MySQL Performance Tuning – Unexplored Territory
April 25, 2014 – Time:10:45-11:30

Performance is one of the most essential aspects of any application. Everyone wants their server to perform optimally and at the best efficiency. However, not many people talk about MySQL and Performance Tuning as it is an extremely unexplored territory. In this session, we will talk about how we can tune MySQL Performance. We will also try and cover other performance related tips and tricks. At the end of this session, attendees will not only have a clear idea, but also carry home action items regarding what to do when facing any of the above resource intensive scenarios. Developers will walk out with scripts and knowledge that can be applied to their servers, immediately post the session. To master the art of performance tuning one has to understand the fundamentals of performance, tuning and the best practices associated with the same. You will also witness some impressive performance tuning demos in this session.

Hidden Secrets and Gems of SQL Server We Bet You Never Knew
April 25, 2014 – Time:15:00-17:45

It really amazes us every time when someone says SQL Server is an easy tool to handle and work with. Microsoft has done an amazing work in making working with complex relational database a breeze for developers and administrators alike. Though it looks like child’s play for some, the realities are far away from this notion. The basics and fundamentals though are simple and uniform across databases, the behavior and understanding the nuts and bolts of SQL Server is something we need to master over a period of time.

With a collective experience of more than 30+ years amongst the speakers on databases, we will try to take a unique tour of various aspects of SQL Server and bring to you life lessons learnt from working with SQL Server. We will share some of the trade secrets of performance, configuration, new features, tuning, behaviors, T-SQL practices, common pitfalls, productivity tips on tools and more.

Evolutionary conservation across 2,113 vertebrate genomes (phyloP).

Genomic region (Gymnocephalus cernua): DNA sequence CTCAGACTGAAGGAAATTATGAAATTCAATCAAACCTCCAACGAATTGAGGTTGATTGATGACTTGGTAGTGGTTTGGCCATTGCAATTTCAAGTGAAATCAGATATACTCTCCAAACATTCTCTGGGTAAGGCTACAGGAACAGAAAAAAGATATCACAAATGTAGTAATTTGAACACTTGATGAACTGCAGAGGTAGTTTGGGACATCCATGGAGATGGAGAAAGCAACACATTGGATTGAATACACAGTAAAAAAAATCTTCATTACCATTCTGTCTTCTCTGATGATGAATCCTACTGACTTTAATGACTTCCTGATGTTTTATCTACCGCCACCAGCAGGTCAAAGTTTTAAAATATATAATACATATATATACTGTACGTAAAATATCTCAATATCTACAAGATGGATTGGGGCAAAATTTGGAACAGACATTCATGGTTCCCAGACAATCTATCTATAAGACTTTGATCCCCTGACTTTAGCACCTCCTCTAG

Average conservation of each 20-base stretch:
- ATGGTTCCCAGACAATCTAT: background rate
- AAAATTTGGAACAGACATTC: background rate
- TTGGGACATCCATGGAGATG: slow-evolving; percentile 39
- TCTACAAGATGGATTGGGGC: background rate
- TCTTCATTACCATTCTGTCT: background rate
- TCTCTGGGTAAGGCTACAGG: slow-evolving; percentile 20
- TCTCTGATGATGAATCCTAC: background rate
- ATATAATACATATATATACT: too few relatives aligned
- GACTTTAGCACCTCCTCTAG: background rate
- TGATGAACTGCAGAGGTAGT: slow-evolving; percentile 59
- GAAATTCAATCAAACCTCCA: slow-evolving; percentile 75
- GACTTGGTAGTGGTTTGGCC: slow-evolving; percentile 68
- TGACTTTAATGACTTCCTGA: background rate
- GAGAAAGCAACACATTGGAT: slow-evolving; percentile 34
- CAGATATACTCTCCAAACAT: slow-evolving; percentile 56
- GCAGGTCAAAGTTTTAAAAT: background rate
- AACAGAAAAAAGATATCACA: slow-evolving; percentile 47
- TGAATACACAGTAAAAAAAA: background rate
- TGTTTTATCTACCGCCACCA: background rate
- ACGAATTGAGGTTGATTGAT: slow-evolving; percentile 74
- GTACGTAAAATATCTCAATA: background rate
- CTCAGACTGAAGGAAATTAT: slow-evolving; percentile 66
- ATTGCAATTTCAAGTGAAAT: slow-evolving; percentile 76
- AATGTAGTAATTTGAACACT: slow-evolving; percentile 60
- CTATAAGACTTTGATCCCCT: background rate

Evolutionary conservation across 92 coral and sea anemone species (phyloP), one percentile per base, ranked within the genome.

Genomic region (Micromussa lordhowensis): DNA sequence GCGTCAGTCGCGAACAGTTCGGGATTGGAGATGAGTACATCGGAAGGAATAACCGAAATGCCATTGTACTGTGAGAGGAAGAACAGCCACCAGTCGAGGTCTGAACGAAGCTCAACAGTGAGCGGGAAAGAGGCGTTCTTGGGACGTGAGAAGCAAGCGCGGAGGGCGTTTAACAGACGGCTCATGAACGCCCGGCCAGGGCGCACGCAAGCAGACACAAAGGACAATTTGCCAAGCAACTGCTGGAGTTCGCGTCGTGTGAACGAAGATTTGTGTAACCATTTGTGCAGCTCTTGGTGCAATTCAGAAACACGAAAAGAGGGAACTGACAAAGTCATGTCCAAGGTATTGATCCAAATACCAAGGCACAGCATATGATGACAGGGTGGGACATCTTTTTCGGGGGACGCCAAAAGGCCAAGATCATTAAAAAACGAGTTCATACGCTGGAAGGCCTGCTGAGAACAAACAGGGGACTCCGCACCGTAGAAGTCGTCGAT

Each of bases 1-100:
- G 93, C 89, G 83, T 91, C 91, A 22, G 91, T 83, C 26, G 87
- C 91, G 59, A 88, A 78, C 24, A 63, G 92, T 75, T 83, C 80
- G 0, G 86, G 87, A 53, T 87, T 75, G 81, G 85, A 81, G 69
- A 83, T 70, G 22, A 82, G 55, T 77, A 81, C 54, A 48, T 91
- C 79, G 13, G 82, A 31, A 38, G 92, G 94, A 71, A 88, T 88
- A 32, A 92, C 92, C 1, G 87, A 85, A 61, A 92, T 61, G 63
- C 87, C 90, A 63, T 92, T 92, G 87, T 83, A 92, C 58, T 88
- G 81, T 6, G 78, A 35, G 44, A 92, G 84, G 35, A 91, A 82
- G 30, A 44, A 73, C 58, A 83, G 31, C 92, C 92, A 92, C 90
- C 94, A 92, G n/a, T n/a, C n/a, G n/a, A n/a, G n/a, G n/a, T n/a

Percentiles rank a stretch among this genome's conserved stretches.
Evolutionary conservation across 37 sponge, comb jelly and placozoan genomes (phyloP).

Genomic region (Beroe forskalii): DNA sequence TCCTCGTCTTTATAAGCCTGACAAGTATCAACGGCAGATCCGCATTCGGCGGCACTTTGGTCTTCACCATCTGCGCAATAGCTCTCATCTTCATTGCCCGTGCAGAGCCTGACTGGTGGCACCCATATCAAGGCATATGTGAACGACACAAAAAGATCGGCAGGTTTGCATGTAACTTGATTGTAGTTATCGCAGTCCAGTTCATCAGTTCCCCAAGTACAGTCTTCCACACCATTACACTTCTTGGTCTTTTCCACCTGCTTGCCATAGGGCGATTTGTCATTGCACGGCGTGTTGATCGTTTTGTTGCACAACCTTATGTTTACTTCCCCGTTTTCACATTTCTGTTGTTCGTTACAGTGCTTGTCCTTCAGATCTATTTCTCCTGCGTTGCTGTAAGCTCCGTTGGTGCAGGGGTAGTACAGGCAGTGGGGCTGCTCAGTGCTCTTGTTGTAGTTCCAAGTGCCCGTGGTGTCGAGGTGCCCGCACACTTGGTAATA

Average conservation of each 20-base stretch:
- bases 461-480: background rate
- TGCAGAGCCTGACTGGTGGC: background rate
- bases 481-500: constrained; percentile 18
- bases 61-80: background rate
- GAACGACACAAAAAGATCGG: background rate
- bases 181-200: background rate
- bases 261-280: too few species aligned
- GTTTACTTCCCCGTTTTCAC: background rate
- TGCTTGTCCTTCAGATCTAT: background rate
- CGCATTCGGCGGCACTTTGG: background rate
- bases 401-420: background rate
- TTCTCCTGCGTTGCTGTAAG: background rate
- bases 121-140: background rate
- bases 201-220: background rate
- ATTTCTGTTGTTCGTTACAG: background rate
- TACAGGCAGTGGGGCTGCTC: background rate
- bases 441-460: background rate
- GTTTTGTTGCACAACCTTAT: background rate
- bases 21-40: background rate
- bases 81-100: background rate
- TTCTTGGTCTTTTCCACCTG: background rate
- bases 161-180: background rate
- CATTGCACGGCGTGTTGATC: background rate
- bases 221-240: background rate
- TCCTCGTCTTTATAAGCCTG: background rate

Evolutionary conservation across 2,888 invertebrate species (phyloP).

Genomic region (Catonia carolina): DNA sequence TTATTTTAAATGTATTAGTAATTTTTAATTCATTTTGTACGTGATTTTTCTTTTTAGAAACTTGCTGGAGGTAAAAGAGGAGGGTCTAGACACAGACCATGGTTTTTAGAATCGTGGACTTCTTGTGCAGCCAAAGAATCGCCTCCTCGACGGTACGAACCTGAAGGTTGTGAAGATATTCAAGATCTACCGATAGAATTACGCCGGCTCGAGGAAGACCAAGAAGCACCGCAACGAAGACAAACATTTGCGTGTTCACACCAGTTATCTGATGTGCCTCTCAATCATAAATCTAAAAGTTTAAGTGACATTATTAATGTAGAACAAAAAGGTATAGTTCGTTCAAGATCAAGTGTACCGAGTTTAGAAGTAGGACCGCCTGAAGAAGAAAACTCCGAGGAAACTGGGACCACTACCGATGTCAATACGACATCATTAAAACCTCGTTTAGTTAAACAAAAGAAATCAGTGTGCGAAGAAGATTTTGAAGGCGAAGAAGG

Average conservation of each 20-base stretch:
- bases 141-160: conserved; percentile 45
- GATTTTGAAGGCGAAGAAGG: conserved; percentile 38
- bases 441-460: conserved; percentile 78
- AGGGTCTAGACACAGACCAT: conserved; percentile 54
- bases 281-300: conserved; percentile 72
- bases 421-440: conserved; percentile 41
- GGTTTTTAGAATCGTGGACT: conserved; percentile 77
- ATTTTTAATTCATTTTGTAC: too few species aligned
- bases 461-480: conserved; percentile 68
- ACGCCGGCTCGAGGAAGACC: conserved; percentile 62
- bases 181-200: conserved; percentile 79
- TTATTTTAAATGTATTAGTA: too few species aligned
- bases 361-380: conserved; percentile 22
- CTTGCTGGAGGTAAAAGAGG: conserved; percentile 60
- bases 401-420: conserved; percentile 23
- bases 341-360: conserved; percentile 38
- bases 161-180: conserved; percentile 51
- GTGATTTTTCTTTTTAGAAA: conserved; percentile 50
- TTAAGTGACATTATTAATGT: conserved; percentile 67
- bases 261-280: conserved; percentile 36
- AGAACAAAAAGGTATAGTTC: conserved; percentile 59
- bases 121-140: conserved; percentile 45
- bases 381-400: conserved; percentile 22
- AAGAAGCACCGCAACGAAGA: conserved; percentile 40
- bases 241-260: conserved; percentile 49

This is a highly demo filled session for practical use if you are a SQL Server developer or an Administrator. The speakers will be able to stump you and give you answers on almost everything inside the Relational database called SQL Server.

Introduction to Microsoft Power BI ~ Vinod Kumar
April 25, 2014 – Time:14:05-14:50

Lazy Commit Like NoSQL with SQL Server ~ Balmukund Lakhani
April 25, 2014 – Time:14:05-14:50

If you are looking for downloading a script for finding missing Indexes and Redundant indexes. You can find them here.

During my session I will be asked three random questions, if you get that right, you will get the copy of my book.

Reference: Pinal Dave (http://blog.SQLAuthority.com)

SQL SERVER – GIDS – Two Technical Sessions Today – Resources and Whereabouts

Today I will be presenting two sessions at Great Indian Developer Summit. Here is the details about where I will be during today.

If you are not going to attend this event, sign up for the newsletter over here: http://bit.ly/sqllearn. I will be sharing my code, demo, slides and all the relevant information in the newsletter.

Indexes, the Unsung Hero
April 22, 2014 – Time:13:35-14:35

Slow Running Queries are the most common problem that developers face while working with SQL Server. While it is easy to blame SQL Server for unsatisfactory performance, the issue often persists with the way queries have been written, and how Indexes has been set up. The session will focus on the ways of identifying problems that slow down SQL Server, and Indexing tricks to fix them. Developers will walk out with scripts and knowledge that can be applied to their servers, immediately post the session. Indexes are the most crucial objects of the database. They are the first stop for any DBA and Developer when it is about performance tuning. There is a good side as well evil side to indexes. To master the art of performance tuning one has to understand the fundamentals of indexes and the best practices associated with the same. We will cover various aspects of Indexing such as Duplicate Index, Redundant Index, Missing Index as well as best practices around Indexes.

SQL Server Performance Troubleshooting: Ancient Problems and Modern Solutions
April 22, 2014 – Time:15:55-16:55

Many believe Performance Tuning and Troubleshooting is an art which has been lost in time. However, truth is that art has evolved with time and there are more tools and techniques to overcome ancient troublesome scenarios. There are three major resources that when bottlenecked creates performance problems: CPU, IO, and Memory. In this session we will focus on High CPU scenarios detection and their resolutions. If time permits we will cover other performance related tips and tricks. At the end of this session, attendees will have a clear idea as well as action items regarding what to do when facing any of the above resource intensive scenarios. Developers will walk out with scripts and knowledge that can be applied to their servers, immediately post the session. To master the art of performance tuning one has to understand the fundamentals of performance, tuning and the best practices associated with the same. We will discuss about performance tuning in this session with the help of Demos.

Architecting SQL Server HA and DR Solutions on Windows Azure ~ Vinod Kumar
April 22, 2014 – Time:11:45-12:45

Architecting SQL Server HA and DR Solutions on Windows Azure  ~ Vinod Kumar
April 22, 2014 – Time:11:45-12:45